The farm town of Mendota, which is located on the northeast edge of the Westlands, made the national news awhile back. Anytime you can get unemployed Mexican campesinos out protesting state-mandated water cutbacks and their suffering “caused” by the damned environmentalists with their phony compassion for the liddle-biddy Delta Smelt that should have been driven into extinction a long time ago since nobody would miss them anyway, the national media laps that shit up. Seeing how such sto­ries provide positive moral examples for the mass audience and all. Like, when even peons whose most precious possession is a real Green Card have enough sense to know on what side their un-bread is buttered on, why not the rest of us?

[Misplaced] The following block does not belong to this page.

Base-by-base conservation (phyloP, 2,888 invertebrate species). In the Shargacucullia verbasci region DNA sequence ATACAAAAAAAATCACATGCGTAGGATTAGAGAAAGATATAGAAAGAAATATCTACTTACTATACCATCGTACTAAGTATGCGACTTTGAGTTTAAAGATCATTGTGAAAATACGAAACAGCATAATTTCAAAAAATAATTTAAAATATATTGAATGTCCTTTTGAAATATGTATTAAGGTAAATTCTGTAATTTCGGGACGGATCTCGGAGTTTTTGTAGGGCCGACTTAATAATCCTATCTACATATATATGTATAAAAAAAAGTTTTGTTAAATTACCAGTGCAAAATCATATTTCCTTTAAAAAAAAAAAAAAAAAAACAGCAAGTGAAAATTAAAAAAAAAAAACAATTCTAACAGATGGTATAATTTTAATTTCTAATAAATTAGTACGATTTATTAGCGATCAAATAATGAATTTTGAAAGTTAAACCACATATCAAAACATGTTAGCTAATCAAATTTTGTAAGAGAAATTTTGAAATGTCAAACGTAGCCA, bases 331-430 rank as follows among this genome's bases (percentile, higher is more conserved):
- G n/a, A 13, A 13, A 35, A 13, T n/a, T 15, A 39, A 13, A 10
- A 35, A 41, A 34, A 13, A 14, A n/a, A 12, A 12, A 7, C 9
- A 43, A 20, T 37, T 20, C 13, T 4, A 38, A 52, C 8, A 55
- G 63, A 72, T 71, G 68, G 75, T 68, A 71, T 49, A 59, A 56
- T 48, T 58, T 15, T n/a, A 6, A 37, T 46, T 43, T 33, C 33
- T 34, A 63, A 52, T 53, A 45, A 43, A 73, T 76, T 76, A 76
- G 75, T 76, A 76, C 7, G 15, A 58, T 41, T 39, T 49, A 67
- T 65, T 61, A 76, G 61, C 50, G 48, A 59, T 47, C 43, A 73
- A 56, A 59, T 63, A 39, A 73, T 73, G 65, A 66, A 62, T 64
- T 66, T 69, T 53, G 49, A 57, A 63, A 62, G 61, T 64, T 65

I could tell a tale or two about Mendota and towns like it back during the last gasp of their heydays since I lived in the San Joaquin for awhile back in 1973. I lived down there long enough to work some crops and make some friends, anyway. Yet Steinbeck, Saroyan, Gerald Haslem, Richard Rodriquez and many, many others have already written much about the San Joaquin’s central reality and the question at its heart: how can so much wage slavery and count-your-nickels poverty; grinding, hopeless poverty, the kind of pov­erty that convinces you at a young age that you will rest only after you die, can exist in the heart of the Land of Plenty? You answer that question to your own satisfaction and, if you haven’t done so already, you’ll learn to fear for the futures of your children. Because no matter what else you can say about dog-eat-dog capitalism for the peons and socialism for the nobles, only the moral equivalent of gangsters or mer­cenaries can confuse it with The Best of All Possible Worlds, much less God’s Will.